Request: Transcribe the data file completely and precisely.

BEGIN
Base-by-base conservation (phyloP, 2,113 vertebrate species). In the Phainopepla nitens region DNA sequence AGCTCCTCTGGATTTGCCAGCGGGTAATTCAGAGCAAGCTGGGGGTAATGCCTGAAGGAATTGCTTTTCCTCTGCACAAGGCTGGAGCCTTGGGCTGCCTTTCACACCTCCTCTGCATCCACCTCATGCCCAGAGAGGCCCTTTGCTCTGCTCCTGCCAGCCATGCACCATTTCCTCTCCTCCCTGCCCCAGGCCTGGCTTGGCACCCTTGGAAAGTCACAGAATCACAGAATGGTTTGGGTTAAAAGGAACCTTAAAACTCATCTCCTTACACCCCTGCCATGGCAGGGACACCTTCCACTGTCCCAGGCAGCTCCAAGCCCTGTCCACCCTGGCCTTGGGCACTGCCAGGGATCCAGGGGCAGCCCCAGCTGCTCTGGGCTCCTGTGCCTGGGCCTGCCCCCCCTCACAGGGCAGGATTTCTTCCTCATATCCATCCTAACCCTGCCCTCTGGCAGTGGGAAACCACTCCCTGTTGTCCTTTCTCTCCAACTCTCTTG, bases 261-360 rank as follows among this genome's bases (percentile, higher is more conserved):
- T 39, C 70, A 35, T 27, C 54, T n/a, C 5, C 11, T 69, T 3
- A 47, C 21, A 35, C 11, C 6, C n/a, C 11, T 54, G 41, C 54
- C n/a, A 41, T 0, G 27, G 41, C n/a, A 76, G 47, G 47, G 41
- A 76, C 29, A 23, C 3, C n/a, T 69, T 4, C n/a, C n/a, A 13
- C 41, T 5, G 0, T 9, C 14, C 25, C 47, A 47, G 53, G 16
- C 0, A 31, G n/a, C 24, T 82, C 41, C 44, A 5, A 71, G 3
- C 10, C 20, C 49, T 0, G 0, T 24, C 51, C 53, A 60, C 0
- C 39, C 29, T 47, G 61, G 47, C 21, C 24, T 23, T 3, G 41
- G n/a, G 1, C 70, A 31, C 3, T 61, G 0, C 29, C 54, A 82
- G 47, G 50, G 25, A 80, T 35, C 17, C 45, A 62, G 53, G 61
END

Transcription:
Base-by-base conservation (phyloP, 2,113 vertebrate species). In the Phainopepla nitens region DNA sequence AGCTCCTCTGGATTTGCCAGCGGGTAATTCAGAGCAAGCTGGGGGTAATGCCTGAAGGAATTGCTTTTCCTCTGCACAAGGCTGGAGCCTTGGGCTGCCTTTCACACCTCCTCTGCATCCACCTCATGCCCAGAGAGGCCCTTTGCTCTGCTCCTGCCAGCCATGCACCATTTCCTCTCCTCCCTGCCCCAGGCCTGGCTTGGCACCCTTGGAAAGTCACAGAATCACAGAATGGTTTGGGTTAAAAGGAACCTTAAAACTCATCTCCTTACACCCCTGCCATGGCAGGGACACCTTCCACTGTCCCAGGCAGCTCCAAGCCCTGTCCACCCTGGCCTTGGGCACTGCCAGGGATCCAGGGGCAGCCCCAGCTGCTCTGGGCTCCTGTGCCTGGGCCTGCCCCCCCTCACAGGGCAGGATTTCTTCCTCATATCCATCCTAACCCTGCCCTCTGGCAGTGGGAAACCACTCCCTGTTGTCCTTTCTCTCCAACTCTCTTG, bases 261-360 rank as follows among this genome's bases (percentile, higher is more conserved):
- T 39, C 70, A 35, T 27, C 54, T n/a, C 5, C 11, T 69, T 3
- A 47, C 21, A 35, C 11, C 6, C n/a, C 11, T 54, G 41, C 54
- C n/a, A 41, T 0, G 27, G 41, C n/a, A 76, G 47, G 47, G 41
- A 76, C 29, A 23, C 3, C n/a, T 69, T 4, C n/a, C n/a, A 13
- C 41, T 5, G 0, T 9, C 14, C 25, C 47, A 47, G 53, G 16
- C 0, A 31, G n/a, C 24, T 82, C 41, C 44, A 5, A 71, G 3
- C 10, C 20, C 49, T 0, G 0, T 24, C 51, C 53, A 60, C 0
- C 39, C 29, T 47, G 61, G 47, C 21, C 24, T 23, T 3, G 41
- G n/a, G 1, C 70, A 31, C 3, T 61, G 0, C 29, C 54, A 82
- G 47, G 50, G 25, A 80, T 35, C 17, C 45, A 62, G 53, G 61